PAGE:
Back in the late 40s and mid-50s, those of us who had nothing of great importance to accomplish on any perfect summer day could be found wearing swimsuits and spreading out over soft red-patterned beach blankets at Tenney Park, chatting incessantly while sipping on NEHI orange pop purchased at the snack bar for a dime.

We could barely accept the approaching annual mid-August “dog days” that would soon prevent us from swimming in our favorite section off the shoreline. In just three weeks, we’d be in school sporting our newly purchased long sleeve wool sweaters and skirts worn with saddle shoes and fuzzy white nylon socks. This in spite of the temperature and weather report but because it was “that time of the year.”

Not sure any of us ever questioned the meaning of “dog days” as it was just something we accepted to end our annual summertime adventure. But every day spent at Tenney Park back then became a day to remember for a lifetime. Or so it seemed.

Although decades later no longer finds me spending warm sunny days down at my beloved Tenney Park, hearing from readers continues to be exciting on a daily basis, and the first immediate response regarding the pea salad recipe featured here July 31 arrived from George Smick who describes himself as a “really old guy” who used fresh uncooked peas more than once in the past, no longer does, and wondered if those “frozen green peas, thawed”... added uncooked to the salad are OK to eat. Suggesting that I contact someone “skilled” for an answer, checked with longtime contributor Mike Repas for an answer and... “you might consider putting frozen peas in boiling water for 3 to 5 minutes to blanch them. Then test for desired doneness by squeezing a pea between your fingers. It should be a bit firm, yet soft enough to yield easily to the squeeze. If it’s all about texture and flavor, peas for the ‘pea salad’ should be recognizable and flavorful.”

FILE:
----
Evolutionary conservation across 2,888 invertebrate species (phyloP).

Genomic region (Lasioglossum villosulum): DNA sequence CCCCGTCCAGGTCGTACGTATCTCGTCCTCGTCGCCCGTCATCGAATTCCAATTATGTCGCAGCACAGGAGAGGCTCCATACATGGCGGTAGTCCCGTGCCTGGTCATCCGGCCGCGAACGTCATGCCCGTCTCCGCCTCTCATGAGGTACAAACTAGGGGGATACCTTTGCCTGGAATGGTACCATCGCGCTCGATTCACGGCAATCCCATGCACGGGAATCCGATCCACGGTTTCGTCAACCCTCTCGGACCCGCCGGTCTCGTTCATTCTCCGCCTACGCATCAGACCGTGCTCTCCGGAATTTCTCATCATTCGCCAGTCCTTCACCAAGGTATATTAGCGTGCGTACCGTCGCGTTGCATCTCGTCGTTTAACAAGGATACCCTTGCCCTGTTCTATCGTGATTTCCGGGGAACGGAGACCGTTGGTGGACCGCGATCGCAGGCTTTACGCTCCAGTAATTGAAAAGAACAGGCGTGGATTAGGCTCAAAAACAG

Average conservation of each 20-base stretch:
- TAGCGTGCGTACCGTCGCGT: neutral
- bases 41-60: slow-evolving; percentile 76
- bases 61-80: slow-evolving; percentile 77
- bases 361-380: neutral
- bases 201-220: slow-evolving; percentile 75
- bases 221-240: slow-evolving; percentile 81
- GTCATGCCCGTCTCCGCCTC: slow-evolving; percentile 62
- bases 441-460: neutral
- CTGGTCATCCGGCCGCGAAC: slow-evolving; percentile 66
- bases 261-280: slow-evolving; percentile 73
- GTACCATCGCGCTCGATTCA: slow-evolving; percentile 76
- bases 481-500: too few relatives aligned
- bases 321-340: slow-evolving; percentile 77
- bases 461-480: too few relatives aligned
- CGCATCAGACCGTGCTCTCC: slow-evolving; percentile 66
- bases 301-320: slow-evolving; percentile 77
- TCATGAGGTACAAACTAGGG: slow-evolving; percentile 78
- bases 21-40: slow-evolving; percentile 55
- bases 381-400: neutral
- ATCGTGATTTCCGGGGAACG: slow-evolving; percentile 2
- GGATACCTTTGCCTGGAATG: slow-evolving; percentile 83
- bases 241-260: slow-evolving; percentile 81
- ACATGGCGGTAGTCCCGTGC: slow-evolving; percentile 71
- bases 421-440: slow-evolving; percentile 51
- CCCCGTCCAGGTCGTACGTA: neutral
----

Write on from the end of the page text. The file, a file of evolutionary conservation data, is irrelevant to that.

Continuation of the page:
Moving on, recipes for potato salad dressing continue to arrive, the most recent one from Reggina Wisdom, Attica, with a favorite recipe she received from a relative in California in the 1970s. She describes it as being easy and the right base for potato salad and deviled eggs and what she adds to make it even more special.

Potato salad dressing

2 eggs

½ cup apple cider vinegar

½ cup water

1 rounded teaspoon wet mustard

1 teaspoon salt

Dash of pepper

Mix and cook until thick. Makes 1 pint. May be mixed with mayonnaise.

Note: Wisdom uses Hellman’s mayo, plus chopped celery, onion, cooked eggs, celery seed and Penzey’s Parisian spice.

Another reader sent a recipe clipped from the State Journal in 2007 that belonged to the late and unforgettable chef Carson Gulley. Although a portion of the recipe was missing, BJ Massoth responded immediately with the entire recipe that included mention of one of my friends, the late Famous Footwear chef John Fiorello. Attached was his father-in-law’s name, Nino Germano, who owned The Manor in Beloit from 1966 to 1994.

The Manor’s Carson Gulley Swiss steak

2 pounds round steak, cut into 5-6 ounce pieces

1 cup butter, divided

1 large onion

1 cup milk

2 eggs

3 cups flour seasoned with garlic powder, salt, pepper and paprika

¼ cup Worcestershire

2 tablespoons Kitchen Bouquet

1 quart boiling water

4 teaspoons beef base paste

1 cup chopped carrots

1 green pepper, chopped

1 red pepper, chopped

1 pound sliced mushrooms

1 tomato chopped

16 ounces tomato sauce